In most divorces, there is a mixing of issues that can cause difficulties for the parties. You have issues of finances. How much money is in the bank accounts, investment accounts, real and personal property, and the incomes of the couple?
You have the specific activities that will be governed by the parenting plan and deal with matters of where the child or children will spend time and the decision-making process that will control their education, healthcare and religious activities.
And you have the emotional weight that each parent gives to all of those other issues.
Decisions involving property division often demonstrate this complexity. If the couple has been married for a time and has lived in a single residence, it is likely that the family home carries a significant emotional attachment and it may also carry a substantial financial impact.
If they have spent much time in the home and their children have lived there, the parties may wish to retain the property due to the emotional memories that have occurred. But all of that emotional attachment must be tempered with financial realism.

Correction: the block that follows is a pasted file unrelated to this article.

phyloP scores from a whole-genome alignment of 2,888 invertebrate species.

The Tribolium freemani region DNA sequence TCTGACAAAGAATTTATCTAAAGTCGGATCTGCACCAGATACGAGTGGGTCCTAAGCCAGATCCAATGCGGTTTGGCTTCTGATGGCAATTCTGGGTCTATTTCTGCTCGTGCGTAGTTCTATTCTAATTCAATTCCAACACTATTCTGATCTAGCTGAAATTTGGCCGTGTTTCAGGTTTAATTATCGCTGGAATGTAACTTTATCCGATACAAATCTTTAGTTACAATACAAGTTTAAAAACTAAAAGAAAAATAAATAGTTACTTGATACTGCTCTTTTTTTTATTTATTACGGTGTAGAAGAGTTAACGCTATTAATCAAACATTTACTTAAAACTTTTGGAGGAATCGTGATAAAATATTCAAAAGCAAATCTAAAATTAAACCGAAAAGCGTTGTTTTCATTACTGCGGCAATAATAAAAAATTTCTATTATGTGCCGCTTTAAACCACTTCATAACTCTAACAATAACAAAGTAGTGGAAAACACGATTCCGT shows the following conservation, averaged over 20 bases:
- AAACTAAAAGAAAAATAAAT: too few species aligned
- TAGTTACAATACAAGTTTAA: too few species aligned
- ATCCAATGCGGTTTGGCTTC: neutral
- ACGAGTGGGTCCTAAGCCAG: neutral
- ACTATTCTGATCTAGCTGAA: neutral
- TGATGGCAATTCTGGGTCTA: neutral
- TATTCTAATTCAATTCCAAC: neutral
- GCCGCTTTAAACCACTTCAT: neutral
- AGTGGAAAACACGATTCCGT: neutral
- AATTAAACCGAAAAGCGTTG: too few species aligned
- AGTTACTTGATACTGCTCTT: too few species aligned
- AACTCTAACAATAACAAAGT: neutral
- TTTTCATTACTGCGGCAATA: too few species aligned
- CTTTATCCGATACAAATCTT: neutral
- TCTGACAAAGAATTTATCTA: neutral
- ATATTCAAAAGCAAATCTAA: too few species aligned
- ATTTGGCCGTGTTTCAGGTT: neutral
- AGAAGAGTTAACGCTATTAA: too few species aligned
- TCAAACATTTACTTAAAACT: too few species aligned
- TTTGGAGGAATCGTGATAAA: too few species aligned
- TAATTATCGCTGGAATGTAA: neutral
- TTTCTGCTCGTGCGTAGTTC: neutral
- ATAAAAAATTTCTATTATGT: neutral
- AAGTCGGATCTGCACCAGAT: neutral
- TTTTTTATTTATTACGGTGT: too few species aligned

Does the home carry a mortgage? Could either party afford to buy out the interest of the other party and secure a mortgage in their own name? Is the home necessary for the family after the marriage has ended? Would they be able to afford the property tax and maintenance costs going forward?
Your divorce attorney can help you disentangle the emotional from the financial, by helping you work through your property division and develop a budget of your expenses and your income, accounting for any spousal support and child support that is likely in your divorce.
There are few symbols that are more powerful in American culture than the family home, but you want to be certain that keeping your old home after a divorce does not become a burden that you will soon grow to regret.